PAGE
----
Bioengineers at Harvard University have identified the mechanism for diffuse axonal injury and explained why cerebral vasospasm is more common in blast-induced brain injuries than in civilian brain injuries. The research addresses two major aspects of traumatic brain injury (TBI), with significant implications for the medical treatment of soldiers wounded by explosions.

Two papers, published in the journals Proceedings of the National Academy of Sciences, and PLoS One, provide a comprehensive explanation of how mechanical forces can be translated into subtly disastrous physiological changes within the brain’s neurons and vasculature.

"These results have been a long time coming," said principal investigator Kevin Kit Parker, a professor of bioengineering at Harvard’s School of Engineering and Applied Sciences, a major in the US Army.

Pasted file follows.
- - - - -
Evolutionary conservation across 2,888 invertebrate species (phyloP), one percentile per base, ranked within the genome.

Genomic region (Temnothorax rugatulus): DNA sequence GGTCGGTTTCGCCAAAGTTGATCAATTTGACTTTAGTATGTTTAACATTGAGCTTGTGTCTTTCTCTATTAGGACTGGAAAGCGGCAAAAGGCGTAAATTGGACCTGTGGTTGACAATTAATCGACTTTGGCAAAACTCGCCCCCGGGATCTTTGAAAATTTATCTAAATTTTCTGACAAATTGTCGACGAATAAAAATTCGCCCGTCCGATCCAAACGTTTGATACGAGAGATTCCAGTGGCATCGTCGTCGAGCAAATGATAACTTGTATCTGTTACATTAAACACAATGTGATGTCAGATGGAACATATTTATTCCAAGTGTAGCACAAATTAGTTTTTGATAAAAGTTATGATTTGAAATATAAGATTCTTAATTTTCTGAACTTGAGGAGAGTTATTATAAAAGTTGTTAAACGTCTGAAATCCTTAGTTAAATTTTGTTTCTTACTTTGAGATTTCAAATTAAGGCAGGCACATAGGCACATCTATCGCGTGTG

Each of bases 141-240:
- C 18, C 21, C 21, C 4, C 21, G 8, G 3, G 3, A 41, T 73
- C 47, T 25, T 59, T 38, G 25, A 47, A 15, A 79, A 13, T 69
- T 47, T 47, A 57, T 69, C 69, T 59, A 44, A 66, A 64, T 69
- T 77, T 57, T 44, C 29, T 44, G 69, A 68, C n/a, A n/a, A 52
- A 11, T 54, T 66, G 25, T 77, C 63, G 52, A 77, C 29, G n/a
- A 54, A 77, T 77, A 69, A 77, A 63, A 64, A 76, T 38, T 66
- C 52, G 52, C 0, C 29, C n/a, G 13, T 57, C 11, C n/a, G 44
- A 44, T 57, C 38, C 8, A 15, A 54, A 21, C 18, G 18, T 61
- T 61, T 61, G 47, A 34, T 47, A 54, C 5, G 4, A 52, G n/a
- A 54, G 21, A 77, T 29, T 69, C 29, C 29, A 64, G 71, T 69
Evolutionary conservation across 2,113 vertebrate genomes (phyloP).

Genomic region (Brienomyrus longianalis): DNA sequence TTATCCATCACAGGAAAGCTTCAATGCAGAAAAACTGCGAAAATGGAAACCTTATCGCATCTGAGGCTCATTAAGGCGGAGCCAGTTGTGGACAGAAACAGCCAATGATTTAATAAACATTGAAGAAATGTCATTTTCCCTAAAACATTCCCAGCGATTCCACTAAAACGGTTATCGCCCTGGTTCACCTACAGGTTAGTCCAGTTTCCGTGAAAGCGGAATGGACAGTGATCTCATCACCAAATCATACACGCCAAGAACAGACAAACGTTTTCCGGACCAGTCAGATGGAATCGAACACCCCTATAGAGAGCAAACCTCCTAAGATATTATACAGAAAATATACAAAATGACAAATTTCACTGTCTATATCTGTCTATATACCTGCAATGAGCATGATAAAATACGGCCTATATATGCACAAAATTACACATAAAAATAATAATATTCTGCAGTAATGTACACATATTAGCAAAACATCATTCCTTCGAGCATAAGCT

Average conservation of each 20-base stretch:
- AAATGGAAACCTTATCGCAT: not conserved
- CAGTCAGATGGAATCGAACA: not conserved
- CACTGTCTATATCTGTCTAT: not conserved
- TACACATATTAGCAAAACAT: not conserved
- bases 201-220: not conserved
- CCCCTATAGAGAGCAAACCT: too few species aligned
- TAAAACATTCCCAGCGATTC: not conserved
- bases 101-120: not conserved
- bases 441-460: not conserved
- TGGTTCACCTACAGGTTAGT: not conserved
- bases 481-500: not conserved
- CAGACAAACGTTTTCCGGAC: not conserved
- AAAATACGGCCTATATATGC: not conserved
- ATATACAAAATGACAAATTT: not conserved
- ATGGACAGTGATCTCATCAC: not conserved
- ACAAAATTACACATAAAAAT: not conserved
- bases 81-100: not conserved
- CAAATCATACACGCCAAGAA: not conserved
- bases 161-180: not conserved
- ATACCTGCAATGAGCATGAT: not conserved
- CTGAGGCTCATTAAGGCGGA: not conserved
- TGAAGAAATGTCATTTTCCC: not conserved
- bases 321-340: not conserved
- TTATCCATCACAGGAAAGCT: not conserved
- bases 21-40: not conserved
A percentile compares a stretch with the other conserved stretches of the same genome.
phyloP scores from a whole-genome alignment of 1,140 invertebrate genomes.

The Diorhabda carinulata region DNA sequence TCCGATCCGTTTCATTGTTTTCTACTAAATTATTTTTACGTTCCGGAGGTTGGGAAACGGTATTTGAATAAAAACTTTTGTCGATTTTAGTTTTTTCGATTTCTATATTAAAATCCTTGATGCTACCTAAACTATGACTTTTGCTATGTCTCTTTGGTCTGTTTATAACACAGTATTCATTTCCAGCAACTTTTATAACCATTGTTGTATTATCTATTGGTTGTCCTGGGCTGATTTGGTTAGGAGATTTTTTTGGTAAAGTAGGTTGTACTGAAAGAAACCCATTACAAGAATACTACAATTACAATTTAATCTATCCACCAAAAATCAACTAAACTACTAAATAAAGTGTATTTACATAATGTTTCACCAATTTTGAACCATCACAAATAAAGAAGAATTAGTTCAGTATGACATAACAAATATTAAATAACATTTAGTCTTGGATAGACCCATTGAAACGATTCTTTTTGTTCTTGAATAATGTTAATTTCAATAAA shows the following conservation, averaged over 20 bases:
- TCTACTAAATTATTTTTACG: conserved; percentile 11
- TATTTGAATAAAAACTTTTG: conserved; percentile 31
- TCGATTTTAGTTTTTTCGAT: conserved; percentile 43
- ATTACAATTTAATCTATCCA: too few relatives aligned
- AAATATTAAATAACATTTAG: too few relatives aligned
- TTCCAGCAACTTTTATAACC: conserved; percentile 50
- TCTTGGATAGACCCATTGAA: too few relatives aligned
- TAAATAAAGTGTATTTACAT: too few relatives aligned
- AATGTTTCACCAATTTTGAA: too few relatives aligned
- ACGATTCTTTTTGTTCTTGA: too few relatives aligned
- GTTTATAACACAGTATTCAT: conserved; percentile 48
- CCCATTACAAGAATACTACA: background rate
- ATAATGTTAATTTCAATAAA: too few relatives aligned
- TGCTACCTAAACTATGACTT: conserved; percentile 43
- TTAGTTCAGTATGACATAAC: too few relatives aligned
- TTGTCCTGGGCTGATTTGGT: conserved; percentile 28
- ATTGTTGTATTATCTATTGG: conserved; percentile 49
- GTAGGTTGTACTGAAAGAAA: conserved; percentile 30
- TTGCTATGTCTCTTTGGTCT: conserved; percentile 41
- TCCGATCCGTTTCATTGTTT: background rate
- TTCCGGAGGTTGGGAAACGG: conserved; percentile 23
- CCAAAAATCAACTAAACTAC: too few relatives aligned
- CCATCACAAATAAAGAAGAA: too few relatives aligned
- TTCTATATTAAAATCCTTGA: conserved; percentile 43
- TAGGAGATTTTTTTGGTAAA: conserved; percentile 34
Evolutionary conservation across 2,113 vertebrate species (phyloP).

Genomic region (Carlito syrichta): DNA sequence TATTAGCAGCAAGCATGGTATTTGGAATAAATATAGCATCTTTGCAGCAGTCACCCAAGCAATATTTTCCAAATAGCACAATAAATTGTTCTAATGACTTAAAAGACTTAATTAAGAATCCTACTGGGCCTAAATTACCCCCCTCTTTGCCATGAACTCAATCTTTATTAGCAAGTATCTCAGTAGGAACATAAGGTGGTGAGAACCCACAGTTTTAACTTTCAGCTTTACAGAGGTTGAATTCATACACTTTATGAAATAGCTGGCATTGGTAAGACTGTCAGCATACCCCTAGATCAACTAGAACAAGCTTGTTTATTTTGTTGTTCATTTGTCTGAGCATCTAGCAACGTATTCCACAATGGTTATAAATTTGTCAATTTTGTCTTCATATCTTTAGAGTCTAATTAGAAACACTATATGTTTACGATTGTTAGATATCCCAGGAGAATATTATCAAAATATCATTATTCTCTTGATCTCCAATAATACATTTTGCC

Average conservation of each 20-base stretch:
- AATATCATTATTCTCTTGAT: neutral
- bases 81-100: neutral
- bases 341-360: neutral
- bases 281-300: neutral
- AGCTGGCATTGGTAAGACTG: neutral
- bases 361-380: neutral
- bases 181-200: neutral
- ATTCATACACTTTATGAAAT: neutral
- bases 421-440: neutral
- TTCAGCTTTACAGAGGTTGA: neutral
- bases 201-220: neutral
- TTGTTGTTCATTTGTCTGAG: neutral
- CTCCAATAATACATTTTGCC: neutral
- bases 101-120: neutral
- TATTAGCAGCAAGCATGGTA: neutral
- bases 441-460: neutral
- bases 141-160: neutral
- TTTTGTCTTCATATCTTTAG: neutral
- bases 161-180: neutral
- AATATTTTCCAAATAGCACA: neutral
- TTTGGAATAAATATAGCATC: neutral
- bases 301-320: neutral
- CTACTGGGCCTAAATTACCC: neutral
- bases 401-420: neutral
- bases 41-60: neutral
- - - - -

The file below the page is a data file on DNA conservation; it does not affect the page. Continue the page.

When the brain encounters a jarring force, such as an exploding roadside bomb, the delicate tissue slams against the skull. The result can be a temporary concussion, a more dangerous hemorrhage, or long-term TBI.

Using cutting-edge tissue engineering techniques–essentially creating a living brain on a chip–biologists, physicists, engineers, and materials scientists collaborate to study brain injury and potential targets for treatment.

Their studies show that integrins, receptor proteins embedded in the cell membrane, provide the crucial link between external forces and internal physiological changes. Parker’s research has demonstrated that the forces unleashed by an explosion physically disrupt the structure of the focal adhesion complex, setting off a chain reaction of destructive molecular signals within the nerve cells of the brain.

[Source: Medical News Today]